• Forward Thinking

    by Karen Erstad January 2007

    When you experience the four seasons, you're reminded almost daily as you step out the door that change is inevitable. That's a good thing to keep in mind as you shiver through January. The changing weather, however, is but one of the many elements that affects your business. Evolving technology, design trends, consumer buying patterns and today's changing workforce also...

  • Breakout Branding

    by Thomas Fuller and Matthew Jorgenson January 2007

    Happy New Year! Time to make this year's resolutions. Here's one: Become a breakout brander. Branding is key to building lasting success. It is also a large and often misunderstood field, with many paths. This article offers ideas to start you today on the right path and hopefully inspire you to further grow your skills in this critical field.

    Branding can increase your customers' perceived value of your products and services. When you think of Lexus and...

  • Pattern Prognosticating

    by Kirstin Pires January 2007

    Distressed tile, exotic fish and ocean life, ancient mosaics, pebbles or abstract ripple patterns: Creating compelling visual design concepts is only half the task of producing new vinyl-liner patterns each year. In addition to the graphics, designers have to consider color trends, the properties of the inks used to print on vinyl and the capabilities of the current...

  • Promoting Portables

    by Barrett Kilmer January 2007

    Portable pools, whether supported by a framework and straps or not, offer many benefits that consumers are attracted to. Chief among these, according to Jim Newman, vice president of sales and marketing for Splash SuperPools, are durability and the fact that consumers can set them up with little or no help at all, then easily move them should that be necessary.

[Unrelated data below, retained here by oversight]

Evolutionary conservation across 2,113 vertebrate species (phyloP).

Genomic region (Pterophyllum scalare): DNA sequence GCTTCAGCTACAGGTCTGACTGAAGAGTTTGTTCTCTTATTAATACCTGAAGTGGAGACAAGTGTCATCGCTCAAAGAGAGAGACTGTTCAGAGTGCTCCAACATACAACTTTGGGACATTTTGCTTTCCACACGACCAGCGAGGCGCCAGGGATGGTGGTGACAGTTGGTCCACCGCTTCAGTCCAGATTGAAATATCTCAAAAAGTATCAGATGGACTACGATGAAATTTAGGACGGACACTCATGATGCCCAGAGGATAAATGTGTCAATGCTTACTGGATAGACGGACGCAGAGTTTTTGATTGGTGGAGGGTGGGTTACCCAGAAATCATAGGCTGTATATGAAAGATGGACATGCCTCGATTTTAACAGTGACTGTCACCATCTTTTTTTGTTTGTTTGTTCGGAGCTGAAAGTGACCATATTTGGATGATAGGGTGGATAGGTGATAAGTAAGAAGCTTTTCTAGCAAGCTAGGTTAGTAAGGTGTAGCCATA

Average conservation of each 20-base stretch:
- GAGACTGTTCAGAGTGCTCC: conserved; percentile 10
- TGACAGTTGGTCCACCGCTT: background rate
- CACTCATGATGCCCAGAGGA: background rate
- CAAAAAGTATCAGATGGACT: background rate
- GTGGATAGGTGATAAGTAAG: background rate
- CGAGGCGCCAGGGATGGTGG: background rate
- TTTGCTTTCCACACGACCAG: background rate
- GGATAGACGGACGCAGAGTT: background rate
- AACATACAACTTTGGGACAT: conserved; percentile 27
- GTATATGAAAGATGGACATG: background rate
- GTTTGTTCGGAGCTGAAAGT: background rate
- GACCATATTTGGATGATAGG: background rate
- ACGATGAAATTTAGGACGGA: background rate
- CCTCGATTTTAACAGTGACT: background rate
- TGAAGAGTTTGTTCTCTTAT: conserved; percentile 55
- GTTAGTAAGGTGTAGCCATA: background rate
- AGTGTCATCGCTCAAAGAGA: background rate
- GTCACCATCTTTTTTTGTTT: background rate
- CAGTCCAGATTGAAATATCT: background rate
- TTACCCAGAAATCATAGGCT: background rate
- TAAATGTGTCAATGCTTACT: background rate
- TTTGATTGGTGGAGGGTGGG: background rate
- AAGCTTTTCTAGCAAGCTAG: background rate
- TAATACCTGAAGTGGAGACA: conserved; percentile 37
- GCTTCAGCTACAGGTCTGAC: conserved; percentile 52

Some dealers, however, say they've had difficulty selling them alongside traditional steel-walled...

  • Ready For Your Close-Up?

    by Karen Friedman January 2007

    There is a sign that hangs in my office. It says: " I know you believe you understand what you think I said, but I am not sure you realize that what you heard is not what I meant. " As a reporter for more than 20 years, I interviewed countless intelligent, articulate people who had a lot to say but didn't always know how to say it. They spoke out on behalf of their companies and organizations but frequently talked about what they wanted people to know...

  • The Seattle Effect

    by Jon Gordon November 2006

    Walk into any office or company; ask people if they would like more energy and you'll get a half-smile and a resounding "yes!" There's no doubt that today's employees as a whole are overtired and overstressed. If you're not convinced just try to eavesdrop on a water-cooler conversation. You won't hear anything because they're not there. They're hovering around the coffee pot or in line at the corner coffee shop.

    People are clearly searching for...

  • Top 10 Sales Urban Myths

    by Paul DiModica November 2006

    As the economy rolls on, sales myths still permeate sales forces trying to hit their forecasted goals or sales quotas. Like urban myths, many of these business beliefs just continue to proliferate without identified authorship or business validity. Often salespeople just use the same method of selling that they have always used. This "auto-selling" approach makes them feel good because they stay inside their comfort zone, but in reality, it reduces their...

  • Shooting for Cue Sales

    by Barrett Kilmer November 2006

    Sales managers and their employees are all aware of the fact that simply setting up some spas on the showroom floor and sitting back waiting for orders to roll in is a recipe for quick failure. Selling spas requires knowing the product, knowing the customer, and knowing how to bring the two together. Does the customer want a spa for relaxing, hydrotherapy or a bit of...

  • Get With The Program - Why sell a product when you can sell a system?

    by Becky Strauss September 2006

    It's impossible to walk into a spa dealership without noticing the rows of matching products meant to take the mystery out of keeping the spa water sparkling clean. There are sanitizers, clarifiers, balancers and so on. If you really look at the packaging, all the products lined up next to each other look an awful lot like personal-care products — coincidence?


  • Room For Growth

    by Barrett Kilmer September 2006

    As a casual furniture retailer, you do your best each season to make sure your customers have a good selection of outdoor dining sets, sofas, settees, etc., at a variety of price points. High-end stuff will set you apart from the mass merchants, while a less-expensive line will keep you in the running for sales that would otherwise be rung up at a Target or any of the...